Andrew L. Urban.
If successful, will upcoming High Court appeals prompt reform, including a much needed Criminal Cases Review Commission (CCRC) – as they should?
When the High Court overturned the wrongful and controversial conviction of Cardinal Pell 7 – 0 in April 2020, (upheld earlier by Victoria’s appeal court) it may well have alerted the legal fraternity to urgent reforms in Australia’s justice system, including the need for a CCRC.
“We are confident that the two appeals currently seeking Special Leave to appeal to the High Court (Derek Bromley in South Australia, and Susan Neill-Fraser in Tasmania) will be successful and provide the occasion for us to contemplate the significance of the egregious errors which have occurred in both of those cases,” write Dr Robert Moles and Bibi Sangha, Networked Knowledge and Adjunct Associate Professors, College of Business Government and Law, Flinders University, in a new paper.
Robert Xie in NSW is also preparing to seek leave to appeal to the High Court, challenging his conviction for the murder of five members of his wife’s family in 2009, a conviction that rests on (flimsy) circumstantial evidence, and in defiance of his claimed alibi. The High Court, Xie hopes, will use the language in its Pell decision: a jury acting rationally ought to have entertained a reasonable doubt about the guilt of the accused. This major crime took four trials and eight years to end up with what is arguably a wrongful conviction, leaving the real killers free.
The initiative to set up the CCRC in the UK , Sangha and Moles point out “arose from the overturning of the IRA bombing convictions in the early 1990s – the Birmingham Six, the Guildford Four, the Maguire Seven and the Judith Ward case. The convictions had been obtained by what the appeal court described as false and fraudulent evidence.
“The scientists at trial had presented the results of preliminary screening tests (for nitro-glycerine) as if they were confirmatory. The appeal court, after 20 years, was informed that substances such as shoe polish, the nitrites in common soaps and the plastic backing on playing cards would also have produced positive results to the screening test. This error was very similar to that which occurred in the case of Susan Neill-Fraser in Tasmania, where the results of preliminary screening tests for blood were presented as if they were confirmatory. Of course, with the added experience from the UK, and also from other Australian and Canadian cases, it is something which should not have occurred. That error alone would warrant her conviction being set aside.”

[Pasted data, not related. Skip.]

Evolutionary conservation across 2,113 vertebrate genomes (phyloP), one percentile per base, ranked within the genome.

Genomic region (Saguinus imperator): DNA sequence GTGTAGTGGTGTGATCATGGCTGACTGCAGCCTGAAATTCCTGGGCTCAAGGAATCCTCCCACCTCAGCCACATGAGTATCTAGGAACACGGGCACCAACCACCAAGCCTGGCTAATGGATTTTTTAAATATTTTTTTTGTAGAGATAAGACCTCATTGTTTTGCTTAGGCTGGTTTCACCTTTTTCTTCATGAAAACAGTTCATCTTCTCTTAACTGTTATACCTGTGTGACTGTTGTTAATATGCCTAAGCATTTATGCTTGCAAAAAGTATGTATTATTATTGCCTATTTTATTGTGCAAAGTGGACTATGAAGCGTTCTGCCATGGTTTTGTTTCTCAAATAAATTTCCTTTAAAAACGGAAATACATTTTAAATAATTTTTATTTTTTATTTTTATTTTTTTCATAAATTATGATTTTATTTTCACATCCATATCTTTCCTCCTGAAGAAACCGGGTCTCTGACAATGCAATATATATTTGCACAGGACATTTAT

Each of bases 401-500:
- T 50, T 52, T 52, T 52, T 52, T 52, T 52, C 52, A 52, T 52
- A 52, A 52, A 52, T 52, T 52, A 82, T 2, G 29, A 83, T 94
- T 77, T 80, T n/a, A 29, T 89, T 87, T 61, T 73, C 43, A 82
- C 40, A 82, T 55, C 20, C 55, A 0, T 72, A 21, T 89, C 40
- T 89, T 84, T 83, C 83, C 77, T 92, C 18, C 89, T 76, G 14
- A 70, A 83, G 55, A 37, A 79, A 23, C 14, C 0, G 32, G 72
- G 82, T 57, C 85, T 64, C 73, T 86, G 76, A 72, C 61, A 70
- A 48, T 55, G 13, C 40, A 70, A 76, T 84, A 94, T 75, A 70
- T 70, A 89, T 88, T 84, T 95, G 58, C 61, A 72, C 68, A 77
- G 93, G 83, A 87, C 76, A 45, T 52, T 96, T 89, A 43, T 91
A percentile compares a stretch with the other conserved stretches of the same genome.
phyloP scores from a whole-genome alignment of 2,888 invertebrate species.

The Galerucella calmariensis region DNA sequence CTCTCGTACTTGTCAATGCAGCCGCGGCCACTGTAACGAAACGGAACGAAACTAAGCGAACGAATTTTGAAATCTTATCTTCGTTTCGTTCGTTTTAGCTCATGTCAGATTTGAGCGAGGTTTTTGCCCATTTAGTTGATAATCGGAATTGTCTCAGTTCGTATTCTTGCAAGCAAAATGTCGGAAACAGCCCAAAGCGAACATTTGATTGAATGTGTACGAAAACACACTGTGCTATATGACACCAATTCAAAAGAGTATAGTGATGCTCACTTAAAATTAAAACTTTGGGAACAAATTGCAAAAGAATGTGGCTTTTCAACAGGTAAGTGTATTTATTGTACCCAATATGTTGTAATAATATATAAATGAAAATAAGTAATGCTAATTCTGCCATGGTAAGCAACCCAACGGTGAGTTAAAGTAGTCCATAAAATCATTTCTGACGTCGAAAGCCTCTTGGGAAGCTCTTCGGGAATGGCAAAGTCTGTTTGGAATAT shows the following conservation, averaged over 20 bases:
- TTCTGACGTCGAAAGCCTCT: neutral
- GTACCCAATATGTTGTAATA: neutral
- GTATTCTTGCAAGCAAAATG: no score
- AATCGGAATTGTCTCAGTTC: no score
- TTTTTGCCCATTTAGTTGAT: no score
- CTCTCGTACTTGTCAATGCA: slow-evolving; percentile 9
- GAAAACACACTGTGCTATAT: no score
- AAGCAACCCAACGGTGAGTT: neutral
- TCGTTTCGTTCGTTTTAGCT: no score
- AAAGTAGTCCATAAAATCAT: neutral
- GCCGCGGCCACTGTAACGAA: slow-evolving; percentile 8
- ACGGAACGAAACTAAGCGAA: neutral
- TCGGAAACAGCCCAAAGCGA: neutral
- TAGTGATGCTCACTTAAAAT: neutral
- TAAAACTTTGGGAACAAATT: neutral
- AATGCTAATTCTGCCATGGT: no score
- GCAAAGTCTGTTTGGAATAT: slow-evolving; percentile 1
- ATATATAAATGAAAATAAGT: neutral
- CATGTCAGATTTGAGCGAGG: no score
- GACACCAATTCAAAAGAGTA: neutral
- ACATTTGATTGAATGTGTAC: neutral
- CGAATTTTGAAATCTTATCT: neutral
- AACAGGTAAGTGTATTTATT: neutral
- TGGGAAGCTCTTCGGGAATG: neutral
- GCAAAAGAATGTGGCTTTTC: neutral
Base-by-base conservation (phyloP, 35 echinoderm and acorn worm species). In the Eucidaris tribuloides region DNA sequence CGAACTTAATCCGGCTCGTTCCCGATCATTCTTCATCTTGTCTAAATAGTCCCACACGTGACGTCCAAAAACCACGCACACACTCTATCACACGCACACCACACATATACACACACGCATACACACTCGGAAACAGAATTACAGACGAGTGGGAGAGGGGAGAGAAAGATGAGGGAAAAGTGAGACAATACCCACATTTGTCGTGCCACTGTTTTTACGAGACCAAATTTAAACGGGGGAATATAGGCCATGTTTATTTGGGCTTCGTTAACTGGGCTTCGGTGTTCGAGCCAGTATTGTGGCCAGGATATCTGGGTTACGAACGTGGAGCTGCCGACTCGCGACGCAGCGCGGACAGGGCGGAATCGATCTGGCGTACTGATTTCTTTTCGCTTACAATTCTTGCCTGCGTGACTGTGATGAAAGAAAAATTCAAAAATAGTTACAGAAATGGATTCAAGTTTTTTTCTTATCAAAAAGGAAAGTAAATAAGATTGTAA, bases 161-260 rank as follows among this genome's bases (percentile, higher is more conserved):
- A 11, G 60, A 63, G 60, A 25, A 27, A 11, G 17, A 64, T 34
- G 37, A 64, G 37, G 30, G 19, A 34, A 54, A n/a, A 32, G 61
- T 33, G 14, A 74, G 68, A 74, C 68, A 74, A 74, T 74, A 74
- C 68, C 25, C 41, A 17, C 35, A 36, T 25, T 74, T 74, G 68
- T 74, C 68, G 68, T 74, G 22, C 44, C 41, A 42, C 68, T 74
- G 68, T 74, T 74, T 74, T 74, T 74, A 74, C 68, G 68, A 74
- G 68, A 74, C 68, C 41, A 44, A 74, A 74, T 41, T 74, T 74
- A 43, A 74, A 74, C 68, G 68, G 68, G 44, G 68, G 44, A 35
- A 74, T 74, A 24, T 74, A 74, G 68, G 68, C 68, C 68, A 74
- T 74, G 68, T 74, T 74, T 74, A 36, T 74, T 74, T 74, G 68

A CCRC would not by itself avoid such miscarriages of justice, but it would make them easier to correct. Such a body may also add its voice to the calls for broad based reforms in the criminal justice system – many of which we have outlined. For one thing, an effectively structured CCRC system across the Australian jurisdictions would enable those who are dismissed in the appeals court to seek redress via the CCRC, not be faced with the High Court as the only option. The High Court would no doubt be grateful for some relief of its workload, too …
Former High Court judge Michael Kirby is on the record as an enthusiastic supporter of reforms, notably a CCRC structure.
And just a couple of days ago, Telegraph journalist Peter Gleeson called for reform: “Australia’s criminal justice system is broken and it needs massive structural reform. It’s time for the High Court to convene a national summit on how we fix a system that has not fundamentally changed since the Magna Carta in the 13th century.”